How to save money on cable TV, Part III

bill_coins_186671Welcome back to our cord-cutting series, articles that can help you cut ties with your local cable company. Now, you might say “Hold on there, Eric, all the options you’ve presented so far still leave me paying the cable company for Internet access,” and you would be right. We may still be tied to a cable, cellular or landline DSL bill, but that’s certain to change in the days to come.

I’m sure you’ve remember the hub-bub caused by the transition to digital television in 2009. It was a mess, really only affecting those without a paid cable subscription. One of the later beneficial effects, though, was the ability to receive clear digital reception from your local television broadcasters like CBS, ABC, NBC, FOX and a host of other local programing. These were the same free offerings you remember from the pre-cable days. Oh, the hours I spent getting those rabbit ears just right then getting the reward of a mostly clear picture! Buckle up and fast forward, it’s time to go back to the future. The rules are pretty much the same and, if you’re close enough to the transmitting tower, your old rabbit ears actually still work. The same rules apply: antenna height, distance and geographical location play a big role in determining how many channels you can or cannot receive. For instance, using a small amplified antenna at the store on Third Street in California I can only pull in WTAE. When I move that same antenna less than one block to the roof of the Dollar store I can see all four major networks; ABC, CBS, NBC and FOX. By relocating this experiment to nearly High Point restaurant, I can pick up over 20 stations from Pittsburgh to Johnstown to Cheat Lake and more, all that with a $50 antenna.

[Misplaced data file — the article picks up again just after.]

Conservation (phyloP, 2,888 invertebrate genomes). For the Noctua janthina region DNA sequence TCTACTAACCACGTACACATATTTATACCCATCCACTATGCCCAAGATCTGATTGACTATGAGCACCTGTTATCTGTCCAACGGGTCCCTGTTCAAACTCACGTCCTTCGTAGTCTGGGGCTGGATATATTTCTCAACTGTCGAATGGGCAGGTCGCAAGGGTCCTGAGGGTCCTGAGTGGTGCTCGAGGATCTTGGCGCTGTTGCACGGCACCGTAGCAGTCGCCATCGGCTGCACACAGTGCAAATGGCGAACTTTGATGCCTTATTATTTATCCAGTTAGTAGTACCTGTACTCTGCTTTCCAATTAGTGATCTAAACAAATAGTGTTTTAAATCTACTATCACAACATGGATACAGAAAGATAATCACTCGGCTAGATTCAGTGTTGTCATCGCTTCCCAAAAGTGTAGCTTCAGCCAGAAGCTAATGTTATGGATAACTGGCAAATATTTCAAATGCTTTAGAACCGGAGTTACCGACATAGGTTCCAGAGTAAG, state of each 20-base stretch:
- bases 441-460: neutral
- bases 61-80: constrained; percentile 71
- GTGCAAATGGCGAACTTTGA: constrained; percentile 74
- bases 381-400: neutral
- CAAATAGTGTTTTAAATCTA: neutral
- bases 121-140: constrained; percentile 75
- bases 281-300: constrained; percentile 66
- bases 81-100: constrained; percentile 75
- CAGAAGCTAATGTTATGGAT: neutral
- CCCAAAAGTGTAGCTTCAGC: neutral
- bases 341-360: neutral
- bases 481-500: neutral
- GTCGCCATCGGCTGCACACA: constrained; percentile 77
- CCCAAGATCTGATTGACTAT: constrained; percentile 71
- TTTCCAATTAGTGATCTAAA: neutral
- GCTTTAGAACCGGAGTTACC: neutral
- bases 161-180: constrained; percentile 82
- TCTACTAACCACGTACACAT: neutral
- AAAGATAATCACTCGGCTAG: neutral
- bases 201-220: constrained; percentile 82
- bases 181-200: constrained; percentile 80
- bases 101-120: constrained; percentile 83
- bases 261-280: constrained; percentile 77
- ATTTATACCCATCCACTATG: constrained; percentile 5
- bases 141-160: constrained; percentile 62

Earlier, I mentioned three important factors that helped determined how successful one might be at picking up free broadcast TV. The right antenna also plays an important role. Some are meant to be used in the cities or nearby suburbs while others can be used to pull in signals over 100 miles away. The aforementioned ones are usually placed in a window or hung on the wall and act very much like rabbit ears; if you’re close enough,  the ears will pick up channels.

The latter are most certainly placed outside the home like a traditional antenna, and they even look very similar to the ones from days gone by. To determine what type of receiver you would require I suggest going to antennaweb.org, palgear.com or tvfool.com. Using the calculators and mapping forms you can see just how effective an OTA (over the air) setup would be for you.

Suffice it to say, there are still ways to cut the cord for little to no investment. Will there be sacrifices? Most assuredly. But do we really need 200 channels?

The ability to watch live is are the number one reason I hear from friends as to why they don’t dump cable. However, with a Sling.tv account sports package and an HD antenna, it’s possible to watch sports as well.

By Eric J. Worton for Pennsylvania Bridges